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scrape and rub line hunting

Old 05-21-2006, 04:37 AM
  #1  
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Join Date: Jun 2004
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Default scrape and rub line hunting

is there any truth to rub and scrape line hunting? here in MASSACHUSETTS there are alot of rubs and scrapes but i cant seem to find a pattern for them or line, they just seem to be made here and there. but the rubs seem to be hit year after year. i had a camera on a scrape that at least a half dozen different bucks checked out. i have had sections though with rubs everywhere no direct lines though. plus here in massachusetts they may use the same route but it maybe 7 days later or longer anybody else find this to be the same where you live? this is MASSACHUSETTS not ILLINOIS or another state down south?
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Old 05-21-2006, 06:06 AM
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Join Date: Oct 2005
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Default RE: scrape and rub line hunting

hey big ten i find that here in connecticut i seem to find the same thing depending on the area i hunt alot of times the deer around here kind of wander around but if you look closely they are often scraping in the general vacinity but the fall has been so screwed up weather wise i think that most of the scrapes get covered so fast you dont even know there, there
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Old 05-21-2006, 07:18 AM
  #3  
Giant Nontypical
 
Join Date: Dec 2004
Location: Ohio
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Default RE: scrape and rub line hunting

Sure there's truth to it. The fewer bucks the clearer th lines are. 1/2 dozen plus would get confusing as they all are coming their own way. Picking the deer you want and tracking that particular one's route is some good tracking if you can do it. Around here we have few deer but getting better every year and the dominant buck of this woods almost always takes the same route. Had a chance at him 2 years ago but the place is small and he is always on the watch. This year the crops are as they were then and his pattern should be the same as then. Knowing what I do now I should be able to see him again maybe even geta shot off this time. I believe I shot at him 5 years ago but missed and hit a tree. Last year he destroyed the trees where he has entered the woods since his begining. I have a stand there and one next to his bedding area.

I'm only saying all this to show that there is truth to deer having particular travel routes. My brother who is a powerful hunter firmly believes it, works it, and hasanunbelievable eye at picking them out. I've seen him do it over and over and kill the deer that made them. Thinking of making up some sign's for this years hunting that say "The deer that made these rubs and scrapesis dead" for him to hang. He'd get a big kick out of it!
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Old 05-22-2006, 11:56 AM
  #4  
Spike
 
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Default RE: scrape and rub line hunting

It could be like nodog said, that the rubs actually form lines but it's just hard to pick them out. It could also be that you're looking in an area where bucks spend time milling around rather than traveling through, like in staging or bedding areas, both ofwhich are valuable spots to be aware of.
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Old 05-22-2006, 12:54 PM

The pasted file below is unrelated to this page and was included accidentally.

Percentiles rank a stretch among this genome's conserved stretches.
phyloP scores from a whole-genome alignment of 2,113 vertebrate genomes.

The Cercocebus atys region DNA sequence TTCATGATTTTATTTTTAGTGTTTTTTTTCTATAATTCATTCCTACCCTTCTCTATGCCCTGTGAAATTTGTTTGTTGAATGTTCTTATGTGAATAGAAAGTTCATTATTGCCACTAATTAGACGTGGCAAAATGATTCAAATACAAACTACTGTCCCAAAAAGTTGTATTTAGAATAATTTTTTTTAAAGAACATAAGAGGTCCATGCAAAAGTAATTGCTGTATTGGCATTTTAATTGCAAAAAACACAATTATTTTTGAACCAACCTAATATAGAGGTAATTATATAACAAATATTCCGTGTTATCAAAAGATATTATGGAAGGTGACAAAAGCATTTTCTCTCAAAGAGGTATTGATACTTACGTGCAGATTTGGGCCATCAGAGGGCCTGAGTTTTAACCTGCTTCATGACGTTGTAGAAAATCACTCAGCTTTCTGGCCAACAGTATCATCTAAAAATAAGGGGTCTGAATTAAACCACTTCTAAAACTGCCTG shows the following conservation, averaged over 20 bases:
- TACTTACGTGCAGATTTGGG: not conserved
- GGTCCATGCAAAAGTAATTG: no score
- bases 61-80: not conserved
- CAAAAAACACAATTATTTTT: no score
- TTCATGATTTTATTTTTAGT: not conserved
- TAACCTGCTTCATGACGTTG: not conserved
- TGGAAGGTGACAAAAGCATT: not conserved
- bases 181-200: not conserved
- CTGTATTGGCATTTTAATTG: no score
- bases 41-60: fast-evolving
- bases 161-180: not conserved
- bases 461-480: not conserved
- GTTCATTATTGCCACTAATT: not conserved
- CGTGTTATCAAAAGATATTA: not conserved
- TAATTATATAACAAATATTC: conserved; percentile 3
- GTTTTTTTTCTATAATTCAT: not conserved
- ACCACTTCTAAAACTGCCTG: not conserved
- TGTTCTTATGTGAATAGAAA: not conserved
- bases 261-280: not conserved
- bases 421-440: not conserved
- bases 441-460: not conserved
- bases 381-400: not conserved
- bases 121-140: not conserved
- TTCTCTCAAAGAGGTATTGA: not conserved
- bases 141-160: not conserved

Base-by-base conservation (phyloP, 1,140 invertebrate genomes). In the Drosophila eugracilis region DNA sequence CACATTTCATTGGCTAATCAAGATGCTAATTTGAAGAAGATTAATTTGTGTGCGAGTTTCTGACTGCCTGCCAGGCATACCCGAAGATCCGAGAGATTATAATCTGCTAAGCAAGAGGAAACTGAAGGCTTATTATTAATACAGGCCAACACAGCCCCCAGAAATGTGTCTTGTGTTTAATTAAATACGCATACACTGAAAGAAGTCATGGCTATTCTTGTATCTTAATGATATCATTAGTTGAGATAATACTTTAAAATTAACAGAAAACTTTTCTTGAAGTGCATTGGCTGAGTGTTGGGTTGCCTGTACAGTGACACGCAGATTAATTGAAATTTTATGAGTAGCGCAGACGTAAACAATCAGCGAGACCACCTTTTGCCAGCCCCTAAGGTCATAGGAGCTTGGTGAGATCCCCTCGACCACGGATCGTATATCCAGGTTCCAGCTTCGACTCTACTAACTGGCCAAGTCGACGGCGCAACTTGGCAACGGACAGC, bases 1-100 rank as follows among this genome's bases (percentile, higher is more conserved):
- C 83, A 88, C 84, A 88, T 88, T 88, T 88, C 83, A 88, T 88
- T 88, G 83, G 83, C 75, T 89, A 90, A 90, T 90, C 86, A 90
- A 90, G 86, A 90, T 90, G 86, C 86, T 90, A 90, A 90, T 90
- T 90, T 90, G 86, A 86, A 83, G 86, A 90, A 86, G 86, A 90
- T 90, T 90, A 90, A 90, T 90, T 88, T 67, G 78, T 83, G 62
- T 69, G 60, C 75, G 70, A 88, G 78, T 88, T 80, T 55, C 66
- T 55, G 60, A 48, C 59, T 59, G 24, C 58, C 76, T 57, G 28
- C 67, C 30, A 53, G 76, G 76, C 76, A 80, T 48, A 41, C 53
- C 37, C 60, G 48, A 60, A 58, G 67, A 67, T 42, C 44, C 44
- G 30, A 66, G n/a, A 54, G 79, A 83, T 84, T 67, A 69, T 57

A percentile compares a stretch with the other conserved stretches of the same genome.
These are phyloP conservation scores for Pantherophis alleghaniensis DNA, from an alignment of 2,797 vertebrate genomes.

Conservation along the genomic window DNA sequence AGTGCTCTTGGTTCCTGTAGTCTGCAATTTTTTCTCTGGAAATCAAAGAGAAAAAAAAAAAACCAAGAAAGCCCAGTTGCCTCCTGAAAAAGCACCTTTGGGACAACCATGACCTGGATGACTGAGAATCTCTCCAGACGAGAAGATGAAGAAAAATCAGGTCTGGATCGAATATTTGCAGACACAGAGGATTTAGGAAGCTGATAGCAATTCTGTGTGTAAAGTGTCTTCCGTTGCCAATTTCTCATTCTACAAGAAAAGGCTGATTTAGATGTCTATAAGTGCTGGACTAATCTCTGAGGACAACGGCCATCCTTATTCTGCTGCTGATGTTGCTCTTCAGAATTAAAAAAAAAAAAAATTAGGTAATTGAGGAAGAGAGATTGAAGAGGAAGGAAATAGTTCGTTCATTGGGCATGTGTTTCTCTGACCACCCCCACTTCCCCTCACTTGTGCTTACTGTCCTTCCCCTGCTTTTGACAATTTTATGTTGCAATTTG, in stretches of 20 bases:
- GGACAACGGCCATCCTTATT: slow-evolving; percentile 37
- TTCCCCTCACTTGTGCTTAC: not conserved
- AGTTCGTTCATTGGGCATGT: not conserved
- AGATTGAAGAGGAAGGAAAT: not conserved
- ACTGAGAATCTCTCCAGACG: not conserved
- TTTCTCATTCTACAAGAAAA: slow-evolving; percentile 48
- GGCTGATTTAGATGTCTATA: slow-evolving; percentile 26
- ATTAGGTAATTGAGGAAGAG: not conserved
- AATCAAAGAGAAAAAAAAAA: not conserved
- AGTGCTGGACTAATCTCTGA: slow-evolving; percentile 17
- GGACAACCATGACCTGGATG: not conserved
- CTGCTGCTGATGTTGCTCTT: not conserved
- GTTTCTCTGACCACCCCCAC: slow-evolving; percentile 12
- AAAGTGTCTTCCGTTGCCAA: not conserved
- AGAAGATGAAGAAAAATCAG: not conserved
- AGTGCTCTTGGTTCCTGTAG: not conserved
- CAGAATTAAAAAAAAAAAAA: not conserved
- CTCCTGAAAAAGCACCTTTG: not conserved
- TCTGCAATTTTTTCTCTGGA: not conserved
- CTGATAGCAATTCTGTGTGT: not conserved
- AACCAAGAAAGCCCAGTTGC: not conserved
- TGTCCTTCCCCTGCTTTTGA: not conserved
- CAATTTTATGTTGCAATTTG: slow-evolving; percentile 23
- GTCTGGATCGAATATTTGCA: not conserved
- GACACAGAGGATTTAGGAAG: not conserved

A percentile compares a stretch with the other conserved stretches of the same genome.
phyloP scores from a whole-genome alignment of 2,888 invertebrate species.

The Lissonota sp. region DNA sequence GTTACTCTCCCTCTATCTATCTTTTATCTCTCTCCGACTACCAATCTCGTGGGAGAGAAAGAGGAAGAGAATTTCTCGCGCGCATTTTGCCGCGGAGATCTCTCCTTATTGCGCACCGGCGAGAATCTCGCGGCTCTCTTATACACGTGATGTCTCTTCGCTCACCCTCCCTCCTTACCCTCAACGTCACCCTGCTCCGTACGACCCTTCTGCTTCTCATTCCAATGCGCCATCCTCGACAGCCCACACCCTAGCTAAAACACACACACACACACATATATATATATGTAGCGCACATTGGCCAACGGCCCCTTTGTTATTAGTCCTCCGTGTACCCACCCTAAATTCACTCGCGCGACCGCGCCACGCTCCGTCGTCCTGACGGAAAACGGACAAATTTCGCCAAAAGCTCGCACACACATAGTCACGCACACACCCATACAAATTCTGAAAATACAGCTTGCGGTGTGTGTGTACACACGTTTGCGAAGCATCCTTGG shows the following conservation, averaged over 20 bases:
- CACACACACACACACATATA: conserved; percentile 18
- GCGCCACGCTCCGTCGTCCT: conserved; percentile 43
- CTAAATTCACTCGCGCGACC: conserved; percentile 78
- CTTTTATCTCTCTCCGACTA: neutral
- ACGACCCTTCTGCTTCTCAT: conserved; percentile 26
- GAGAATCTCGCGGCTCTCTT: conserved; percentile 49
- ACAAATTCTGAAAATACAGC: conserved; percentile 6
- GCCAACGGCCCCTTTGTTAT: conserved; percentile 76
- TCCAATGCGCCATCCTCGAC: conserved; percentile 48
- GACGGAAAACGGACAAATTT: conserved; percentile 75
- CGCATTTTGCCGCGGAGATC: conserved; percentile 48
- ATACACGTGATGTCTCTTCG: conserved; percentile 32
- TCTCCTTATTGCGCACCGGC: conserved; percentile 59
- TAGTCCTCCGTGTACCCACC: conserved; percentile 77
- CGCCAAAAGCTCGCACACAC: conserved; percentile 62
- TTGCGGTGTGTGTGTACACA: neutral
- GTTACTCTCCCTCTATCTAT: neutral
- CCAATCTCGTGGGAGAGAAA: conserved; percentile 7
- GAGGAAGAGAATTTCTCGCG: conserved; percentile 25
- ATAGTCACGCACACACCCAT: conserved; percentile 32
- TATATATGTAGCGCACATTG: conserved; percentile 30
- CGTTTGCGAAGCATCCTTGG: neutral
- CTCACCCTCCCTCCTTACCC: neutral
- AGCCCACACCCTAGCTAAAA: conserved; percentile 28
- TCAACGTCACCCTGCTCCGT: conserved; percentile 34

#5  
Nontypical Buck
 
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Default RE: scrape and rub line hunting

Keep something in-mind, while carrying antlers, bucks will be actively rubbing from the time they shed they're velvet, to the time they drop they're antlers. Any area with concentrated rubs (more than say 10 in a 50 yard area), is defineatley worth studying. If they're is multiple scrapes in the same area, that's even better.

With that being said, just because you see a rub-line doesn't mean that a buck is going to be travelling in that area like it's a high-way, everyday. Most bucks have litterally thousands of rubs in they're home areas, with certain spots they seem to prefer to really go nut's in. Mostly, these will be areas where does travel, and where the buck wants to establish sign-posts alerting other deer to his presence.

Best method I've used to kill bucks on rub lines is to find the freshest possible sign, set-up, and hunt immediately. If you find a spot that was recently rubbed and scrapped up good (FRESH-FRESH-FRESH), you have to take advantage of the bucks activitly in that area right then, and sometimes you can catch him coming back through over a several day period. IMO, this is due to a doe that may be coming-in, or an area he knows holds lot's of does (which means during the rut he will be searching in the general area).

Keep one thing in-mind as well. Typically any area that is completely shredded is an area the buck feels most comfortable useing. Typically, the wind will be in his favor getting into and out of such areas. Make sure you have the wind, because he get's one whiff and game's over in that area. You may need to figure out a spot where he's coming and going from the "Core" area and surprise attack him there, where you can have an advantage with the wind. Good luck eh!
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Old 05-22-2006, 12:58 PM
  #6  
Mik
 
Join Date: Jul 2005
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Default RE: scrape and rub line hunting

Hi, don’t forget that deer, especially mature buck, love to walk in thick cover[/b].

Like you say the rubs are not aligned to make a so called rub/scrape line. I suggest you to check what type of trees arrangement in the area of your rub/scrape. Bucks love to walk in transition zones.